The black church represents—more often than not—a time where the pulpit is laced with bulls*** and the pews and are filled with few. The disconnectedness in faith and freedom prompts the question: is the black church slain in the spirit or out for the count?
From slavery to school integration, faith has played as important of a role in history as the characters who led the historic efforts. While they took two completely different approaches to the liberation of their people, Malcolm X and Dr. Martin Luther King Jr., for example both pronounced their belief in a power higher than themselves as the driving force behind their social activism. The two out-spoken civic leaders represented a time when the black faith-based institutions were the foundation on which great neighborhoods were built and sustained.
Today, however, the black church represents—more often than not—a time where the pulpit is laced with bulls*** and the pews and are filled with few. The disconnectedness in faith and freedom prompts the question: is the black church slain in the spirit or out for the count?
Too busy building legacies and not leaders, many in the black community have given up on churches to provide meaningful services and community engagement.
Joshua Rivers, 27, is enrolled in Palmer Theological Seminary with the hopes of becoming a pastor and one day leading a thriving congregation. The slam-dunking Philly Roots Fellow, however, is making plan to enter law school as he “no longer wants to be associated with what today’s black church represents.”
“I think that most black churches—not all of them of course—are too busy being slain in the spirit that their out for the count, literally! So many of today’s African-American faith-based institutions are not in touch with current times and thus real people don’t relate to them. They’re so busy being religious that they’ve become modern day Pharisees,” says Rivers, who’s becoming SO annoyed by the lack of progress in the current model of black churches that he now refers to them as “the new plantation,” an ideology he says he learned from his wife Shayna Rudd, 27.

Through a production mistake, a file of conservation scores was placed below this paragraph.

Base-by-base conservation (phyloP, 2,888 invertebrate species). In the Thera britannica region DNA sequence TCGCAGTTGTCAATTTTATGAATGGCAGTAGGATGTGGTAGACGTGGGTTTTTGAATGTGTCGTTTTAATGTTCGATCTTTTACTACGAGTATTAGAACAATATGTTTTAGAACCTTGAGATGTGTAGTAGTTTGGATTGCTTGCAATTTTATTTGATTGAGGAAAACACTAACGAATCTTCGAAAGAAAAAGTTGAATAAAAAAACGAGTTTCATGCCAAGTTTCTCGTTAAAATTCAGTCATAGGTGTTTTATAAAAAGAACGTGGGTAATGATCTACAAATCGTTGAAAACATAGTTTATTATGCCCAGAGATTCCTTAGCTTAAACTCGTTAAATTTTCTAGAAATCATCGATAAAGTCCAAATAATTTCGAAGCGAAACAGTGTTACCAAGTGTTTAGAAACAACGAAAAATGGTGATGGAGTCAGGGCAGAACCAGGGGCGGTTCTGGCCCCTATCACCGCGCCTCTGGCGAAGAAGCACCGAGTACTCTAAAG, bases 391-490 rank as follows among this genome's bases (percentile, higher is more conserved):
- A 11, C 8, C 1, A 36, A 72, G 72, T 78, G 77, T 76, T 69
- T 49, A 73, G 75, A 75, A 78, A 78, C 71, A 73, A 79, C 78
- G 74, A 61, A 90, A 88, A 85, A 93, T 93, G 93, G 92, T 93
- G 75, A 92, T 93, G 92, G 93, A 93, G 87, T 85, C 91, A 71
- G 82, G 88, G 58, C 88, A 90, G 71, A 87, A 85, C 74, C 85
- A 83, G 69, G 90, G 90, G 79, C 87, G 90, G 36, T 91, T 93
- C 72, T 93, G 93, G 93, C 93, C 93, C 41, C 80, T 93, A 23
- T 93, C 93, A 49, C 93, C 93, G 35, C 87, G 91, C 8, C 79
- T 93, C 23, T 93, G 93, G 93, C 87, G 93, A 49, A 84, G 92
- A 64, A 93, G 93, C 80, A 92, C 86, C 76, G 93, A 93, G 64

Rivers perspective of Jesus Christ was that of an outspoken, down-to-earth, and inclusive activist, a “rebel of all sorts,” he says.
“Activism is all about taking a stand and being willing to die for it. When you look at past clergyman like Richard Allen and Dr. Martin Luther King Jr., they made you want to become a pastor. Now it’s so filthy I don’t want to be involved. I’d rather be something that young people can look to and look at with a glimpse of pureness,” says Rivers.
All hope isn’t lost in the city of brotherly love, as Philly has some standout churches and faith-based individuals who are stepping up and stepping out.
Reverend Mark Tyler, Pastor, Mother Bethel A.M.E. Church, located in the Queen Village section of the city, is one of many clergyman in the nation’s fifth largest city that’s on a mission to define what it means to be a “black church in the 21st century.” Tyler has recently joined forces with Attorney Michael Coard to preserve the sacred ground located not far from Tyler’s church, where—thanks to historian Terry Buckalew—it was revealed that more than 3,000 slaves are buried under a city park slated for renovation.